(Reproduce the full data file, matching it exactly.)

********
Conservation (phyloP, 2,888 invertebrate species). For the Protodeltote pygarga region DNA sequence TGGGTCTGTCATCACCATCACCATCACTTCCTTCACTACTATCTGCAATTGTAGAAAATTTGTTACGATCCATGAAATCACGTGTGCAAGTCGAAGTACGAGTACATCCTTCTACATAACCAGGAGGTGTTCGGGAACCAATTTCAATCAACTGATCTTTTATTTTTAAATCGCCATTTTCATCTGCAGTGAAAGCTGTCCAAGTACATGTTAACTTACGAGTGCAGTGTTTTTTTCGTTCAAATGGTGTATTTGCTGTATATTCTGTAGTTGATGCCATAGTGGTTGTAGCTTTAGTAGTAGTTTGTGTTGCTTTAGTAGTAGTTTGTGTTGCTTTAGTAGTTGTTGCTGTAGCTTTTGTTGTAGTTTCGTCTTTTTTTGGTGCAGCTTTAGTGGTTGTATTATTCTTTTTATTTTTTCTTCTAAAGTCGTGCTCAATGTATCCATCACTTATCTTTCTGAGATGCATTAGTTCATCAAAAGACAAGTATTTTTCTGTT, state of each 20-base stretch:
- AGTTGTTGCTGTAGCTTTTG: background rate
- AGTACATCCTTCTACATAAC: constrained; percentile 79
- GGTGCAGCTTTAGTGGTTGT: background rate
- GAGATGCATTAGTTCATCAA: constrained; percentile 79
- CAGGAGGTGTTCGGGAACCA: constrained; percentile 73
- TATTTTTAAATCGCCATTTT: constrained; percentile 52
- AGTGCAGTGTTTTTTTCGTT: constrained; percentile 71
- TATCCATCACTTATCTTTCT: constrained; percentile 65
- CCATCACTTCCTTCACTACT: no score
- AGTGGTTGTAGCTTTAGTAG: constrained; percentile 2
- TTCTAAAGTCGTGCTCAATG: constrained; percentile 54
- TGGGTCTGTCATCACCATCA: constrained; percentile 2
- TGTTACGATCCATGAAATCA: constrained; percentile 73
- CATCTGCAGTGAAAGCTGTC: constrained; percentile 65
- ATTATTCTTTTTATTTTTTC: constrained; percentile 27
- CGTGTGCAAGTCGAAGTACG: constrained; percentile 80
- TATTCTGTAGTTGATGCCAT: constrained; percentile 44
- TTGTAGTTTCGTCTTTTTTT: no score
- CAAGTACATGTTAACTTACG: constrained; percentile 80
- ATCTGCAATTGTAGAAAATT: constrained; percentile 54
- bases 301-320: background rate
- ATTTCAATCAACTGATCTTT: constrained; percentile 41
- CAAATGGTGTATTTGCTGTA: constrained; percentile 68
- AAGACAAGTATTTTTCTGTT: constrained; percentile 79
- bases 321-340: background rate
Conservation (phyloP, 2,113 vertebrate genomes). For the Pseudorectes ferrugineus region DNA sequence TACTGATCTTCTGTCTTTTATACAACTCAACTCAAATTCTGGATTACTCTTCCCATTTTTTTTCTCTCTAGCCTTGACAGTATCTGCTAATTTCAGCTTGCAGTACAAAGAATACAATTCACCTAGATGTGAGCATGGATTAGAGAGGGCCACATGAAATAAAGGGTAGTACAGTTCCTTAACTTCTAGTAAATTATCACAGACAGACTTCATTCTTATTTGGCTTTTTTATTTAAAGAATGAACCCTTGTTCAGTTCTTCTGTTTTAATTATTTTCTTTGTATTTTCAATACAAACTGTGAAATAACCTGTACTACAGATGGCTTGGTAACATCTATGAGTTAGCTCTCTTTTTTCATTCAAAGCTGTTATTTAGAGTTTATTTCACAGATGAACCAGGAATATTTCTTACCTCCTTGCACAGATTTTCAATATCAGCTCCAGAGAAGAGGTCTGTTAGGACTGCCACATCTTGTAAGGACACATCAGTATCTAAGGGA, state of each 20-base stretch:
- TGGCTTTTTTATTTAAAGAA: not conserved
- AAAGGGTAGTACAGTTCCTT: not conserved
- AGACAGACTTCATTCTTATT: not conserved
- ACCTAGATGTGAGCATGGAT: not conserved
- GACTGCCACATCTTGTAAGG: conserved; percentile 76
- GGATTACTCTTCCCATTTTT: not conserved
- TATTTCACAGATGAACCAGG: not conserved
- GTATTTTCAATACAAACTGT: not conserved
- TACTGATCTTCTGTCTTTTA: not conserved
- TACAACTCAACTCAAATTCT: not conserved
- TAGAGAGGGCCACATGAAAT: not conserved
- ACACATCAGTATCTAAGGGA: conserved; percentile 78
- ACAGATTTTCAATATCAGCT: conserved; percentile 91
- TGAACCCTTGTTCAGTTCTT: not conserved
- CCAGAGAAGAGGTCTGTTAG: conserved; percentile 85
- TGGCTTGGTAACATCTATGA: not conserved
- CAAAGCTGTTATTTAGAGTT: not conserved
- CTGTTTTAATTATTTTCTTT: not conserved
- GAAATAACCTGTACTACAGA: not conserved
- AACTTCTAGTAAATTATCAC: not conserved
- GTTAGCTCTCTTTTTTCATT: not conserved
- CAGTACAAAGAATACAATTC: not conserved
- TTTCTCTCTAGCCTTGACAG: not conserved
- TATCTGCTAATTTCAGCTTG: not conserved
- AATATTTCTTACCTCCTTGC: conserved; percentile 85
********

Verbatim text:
Conservation (phyloP, 2,888 invertebrate species). For the Protodeltote pygarga region DNA sequence TGGGTCTGTCATCACCATCACCATCACTTCCTTCACTACTATCTGCAATTGTAGAAAATTTGTTACGATCCATGAAATCACGTGTGCAAGTCGAAGTACGAGTACATCCTTCTACATAACCAGGAGGTGTTCGGGAACCAATTTCAATCAACTGATCTTTTATTTTTAAATCGCCATTTTCATCTGCAGTGAAAGCTGTCCAAGTACATGTTAACTTACGAGTGCAGTGTTTTTTTCGTTCAAATGGTGTATTTGCTGTATATTCTGTAGTTGATGCCATAGTGGTTGTAGCTTTAGTAGTAGTTTGTGTTGCTTTAGTAGTAGTTTGTGTTGCTTTAGTAGTTGTTGCTGTAGCTTTTGTTGTAGTTTCGTCTTTTTTTGGTGCAGCTTTAGTGGTTGTATTATTCTTTTTATTTTTTCTTCTAAAGTCGTGCTCAATGTATCCATCACTTATCTTTCTGAGATGCATTAGTTCATCAAAAGACAAGTATTTTTCTGTT, state of each 20-base stretch:
- AGTTGTTGCTGTAGCTTTTG: background rate
- AGTACATCCTTCTACATAAC: constrained; percentile 79
- GGTGCAGCTTTAGTGGTTGT: background rate
- GAGATGCATTAGTTCATCAA: constrained; percentile 79
- CAGGAGGTGTTCGGGAACCA: constrained; percentile 73
- TATTTTTAAATCGCCATTTT: constrained; percentile 52
- AGTGCAGTGTTTTTTTCGTT: constrained; percentile 71
- TATCCATCACTTATCTTTCT: constrained; percentile 65
- CCATCACTTCCTTCACTACT: no score
- AGTGGTTGTAGCTTTAGTAG: constrained; percentile 2
- TTCTAAAGTCGTGCTCAATG: constrained; percentile 54
- TGGGTCTGTCATCACCATCA: constrained; percentile 2
- TGTTACGATCCATGAAATCA: constrained; percentile 73
- CATCTGCAGTGAAAGCTGTC: constrained; percentile 65
- ATTATTCTTTTTATTTTTTC: constrained; percentile 27
- CGTGTGCAAGTCGAAGTACG: constrained; percentile 80
- TATTCTGTAGTTGATGCCAT: constrained; percentile 44
- TTGTAGTTTCGTCTTTTTTT: no score
- CAAGTACATGTTAACTTACG: constrained; percentile 80
- ATCTGCAATTGTAGAAAATT: constrained; percentile 54
- bases 301-320: background rate
- ATTTCAATCAACTGATCTTT: constrained; percentile 41
- CAAATGGTGTATTTGCTGTA: constrained; percentile 68
- AAGACAAGTATTTTTCTGTT: constrained; percentile 79
- bases 321-340: background rate
Conservation (phyloP, 2,113 vertebrate genomes). For the Pseudorectes ferrugineus region DNA sequence TACTGATCTTCTGTCTTTTATACAACTCAACTCAAATTCTGGATTACTCTTCCCATTTTTTTTCTCTCTAGCCTTGACAGTATCTGCTAATTTCAGCTTGCAGTACAAAGAATACAATTCACCTAGATGTGAGCATGGATTAGAGAGGGCCACATGAAATAAAGGGTAGTACAGTTCCTTAACTTCTAGTAAATTATCACAGACAGACTTCATTCTTATTTGGCTTTTTTATTTAAAGAATGAACCCTTGTTCAGTTCTTCTGTTTTAATTATTTTCTTTGTATTTTCAATACAAACTGTGAAATAACCTGTACTACAGATGGCTTGGTAACATCTATGAGTTAGCTCTCTTTTTTCATTCAAAGCTGTTATTTAGAGTTTATTTCACAGATGAACCAGGAATATTTCTTACCTCCTTGCACAGATTTTCAATATCAGCTCCAGAGAAGAGGTCTGTTAGGACTGCCACATCTTGTAAGGACACATCAGTATCTAAGGGA, state of each 20-base stretch:
- TGGCTTTTTTATTTAAAGAA: not conserved
- AAAGGGTAGTACAGTTCCTT: not conserved
- AGACAGACTTCATTCTTATT: not conserved
- ACCTAGATGTGAGCATGGAT: not conserved
- GACTGCCACATCTTGTAAGG: conserved; percentile 76
- GGATTACTCTTCCCATTTTT: not conserved
- TATTTCACAGATGAACCAGG: not conserved
- GTATTTTCAATACAAACTGT: not conserved
- TACTGATCTTCTGTCTTTTA: not conserved
- TACAACTCAACTCAAATTCT: not conserved
- TAGAGAGGGCCACATGAAAT: not conserved
- ACACATCAGTATCTAAGGGA: conserved; percentile 78
- ACAGATTTTCAATATCAGCT: conserved; percentile 91
- TGAACCCTTGTTCAGTTCTT: not conserved
- CCAGAGAAGAGGTCTGTTAG: conserved; percentile 85
- TGGCTTGGTAACATCTATGA: not conserved
- CAAAGCTGTTATTTAGAGTT: not conserved
- CTGTTTTAATTATTTTCTTT: not conserved
- GAAATAACCTGTACTACAGA: not conserved
- AACTTCTAGTAAATTATCAC: not conserved
- GTTAGCTCTCTTTTTTCATT: not conserved
- CAGTACAAAGAATACAATTC: not conserved
- TTTCTCTCTAGCCTTGACAG: not conserved
- TATCTGCTAATTTCAGCTTG: not conserved
- AATATTTCTTACCTCCTTGC: conserved; percentile 85